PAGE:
Michael Moore on Broadway, The Terms of My Surrender
Reading a letter from ABC inviting him, Michael Moore, to appear on "Dancing with the Stars," the curmudgeonly showman takes it as a death notice. Nothing scares him more than dancing; he just can't do it. But hold that thought. We'll get back to it in Michael Moore on Broadway, The Terms of My Surrender.
Presenting his platform for his 2020 Presidential run, Moore promises free HBO for all Americans, a ban on low flow showerheads, and two free joints, delivered weekly by the US Postal Service. Isn't that something every American can understand just as easily as "You're fired!?" Stirring things up for a change, Moore is not about to surrender; he will bring Donald Trump down.
That is why he has called us all here, to the Belasco Theatre, for a 12-step meeting. His higher power is Ruth Bader Ginsburg. And the addiction he's working on is the drunken notion that Trump will be stopped without our having to do anything. While compassionate, his target is our fear of taking active measures to defeat the 45th President -- the apathy, lethargy, and spinelessness of liberal Americans, who allowed "this" to happen. His admonition, "Sober the (expletive) up!"
Describing our pathos, using his knowledge of the political scene, Moore presents a database of factoids about how the Democrats lost the 2016 Presidential election. One glaring statistic, that Clinton lost the state of Michigan by just two votes per precinct, drives the point. Activism starts small, but it starts with us.
More importantly, he is probing and down-to-earth in analyzing the issues facing our country. His genius comes out in the way he follows a thread of information as it connects with another, and attaches itself to the bigger picture. Working his way from the biopsy to the disease, his ability to conceptualize and communicate in simple English is inspiring to witness. And if it propels us to action, as the Q& A afterward indicated, his show would have been civically worthwhile, too.
Of course, Moore is here to stir us up, to empower us, and to free us to all to play a role in changing the direction our country is taking. His premise, that everyone should run for office, is one he shores up with his own experiences, like getting his friends to vote him onto the Board of Education when he was in high school, so he could get their principal fired. What 18-year-old voter wouldn't go along with that? It's easy.
Still, facing one's fears is never easy. In the end, he faces his own – dancing. Like the buff cops who step into their roles on the kick line, Michael Moore sends us into the night, inspired to stand up with courage.
The Prince of Broadway
Nostalgia, in the very best sense – as a recollection of the past because it rings powerfully in our memory, drives The Prince of Broadway. A musical revue really, the eponymous Prince spans the decades from 1954 to 1986, the years during which Hal Prince directed and produced a run of Broadway hits, from West Side Story, Follies, and Fiddler on the Roof, to Kiss of the Spider Woman.
At its soul, the show is a compilation of the best musical numbers you can see in one evening in a Broadway theater. In addition, each of the incredible performers who carries it, is tasked with reciting stories about Hal Prince, most of which succeed for their brevity. But there is one, in particular, that speaks to this incredibly enjoyable evening of theater, and it's about Prince's revival of Showboat. It was the only revival Prince produced apparently, and he chose it because it's about the two things he loved most, family and theater.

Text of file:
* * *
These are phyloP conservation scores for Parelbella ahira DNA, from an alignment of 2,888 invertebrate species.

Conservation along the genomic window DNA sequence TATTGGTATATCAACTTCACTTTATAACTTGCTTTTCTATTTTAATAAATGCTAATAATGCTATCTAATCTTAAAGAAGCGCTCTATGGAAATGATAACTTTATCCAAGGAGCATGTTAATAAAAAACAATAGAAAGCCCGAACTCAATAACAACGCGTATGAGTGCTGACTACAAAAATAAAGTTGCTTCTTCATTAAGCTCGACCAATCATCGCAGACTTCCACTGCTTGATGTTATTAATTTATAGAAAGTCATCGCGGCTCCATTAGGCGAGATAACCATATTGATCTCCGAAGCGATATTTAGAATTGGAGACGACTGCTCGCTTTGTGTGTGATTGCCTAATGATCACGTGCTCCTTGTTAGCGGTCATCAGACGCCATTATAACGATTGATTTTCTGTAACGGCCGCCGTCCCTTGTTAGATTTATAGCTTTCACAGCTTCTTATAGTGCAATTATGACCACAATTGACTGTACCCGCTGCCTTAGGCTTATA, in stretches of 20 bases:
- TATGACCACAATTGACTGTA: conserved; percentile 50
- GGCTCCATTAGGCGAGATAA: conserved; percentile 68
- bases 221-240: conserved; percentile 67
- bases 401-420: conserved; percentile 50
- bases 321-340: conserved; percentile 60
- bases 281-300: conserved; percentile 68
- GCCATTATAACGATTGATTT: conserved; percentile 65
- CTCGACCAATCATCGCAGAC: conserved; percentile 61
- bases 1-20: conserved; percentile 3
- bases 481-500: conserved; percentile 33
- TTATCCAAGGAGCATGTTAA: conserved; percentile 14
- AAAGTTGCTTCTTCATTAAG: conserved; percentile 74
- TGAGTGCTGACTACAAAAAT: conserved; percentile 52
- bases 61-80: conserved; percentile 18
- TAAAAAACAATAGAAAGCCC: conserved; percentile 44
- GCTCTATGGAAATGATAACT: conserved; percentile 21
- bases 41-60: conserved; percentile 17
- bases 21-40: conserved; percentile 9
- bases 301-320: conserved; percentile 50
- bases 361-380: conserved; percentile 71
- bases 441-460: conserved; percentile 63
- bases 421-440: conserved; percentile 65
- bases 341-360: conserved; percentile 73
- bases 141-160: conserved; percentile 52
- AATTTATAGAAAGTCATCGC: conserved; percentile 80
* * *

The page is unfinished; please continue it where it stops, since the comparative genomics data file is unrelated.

Beyond that, the vanity aspects of a Broadway musical about the man who directs it are swept seamlessly into the background. Prince is not known for his ego, nor is ego the soul of the theater, as Prince envisioned it.
In addition to the selection of great numbers, the cast is wonderful. Tony Yazbeck breaks out into a rousing tap routine singing Buddy's song, "The Right Girl" (Follies), and shows up in Act II as a decimated Leo Frank in Parade about the immigrant Jewish factory manager who was lynched in Atlanta in 1913. He rolls through an enormous number of characters and songs here, from Tony in West Side Story, to Che in Evita, with Janet Dacal, a stunning Eva Peron.
With her amazing gift for acting a song, Karen Ziemba takes on some powerful roles as well. Her interpretative approach to the gorilla in Cabaret, and her emergence as the saddest of souls, Fraulein Schneider, are selflessly portrayed. But in Sweeney Todd, Ziemba is, in Mrs. Lovett's words, "disgusting," just like that old cannibal pie maker she portrays.
Warbling her way through a great range of musical styles from Sondheim to Weber, Emily Skinner hits an incredible high note in her rendition of "Send in The Clowns." And Bryonha Marie Parham brings down the house at the end of Act I, singing Sally Bowles's song in Cabaret. From the looks of things, it's time for another revival of that beloved show with Brandon Uranowitz as Emcee. He also rolls through a multitude of songs before we arrive at the show's eleventh hour number – Kaley Ann Voorhees (Christine) and Michael Xavier in The Phantom of The Opera.
Best for last: Chuck Cooper, portraying the American slave in "Ol' Man River" from Showboat.
If the wonderful confections of American musical theater thrill you, watching this show is like hanging out at Levain Bakery early in the morning, before the first customer arrives.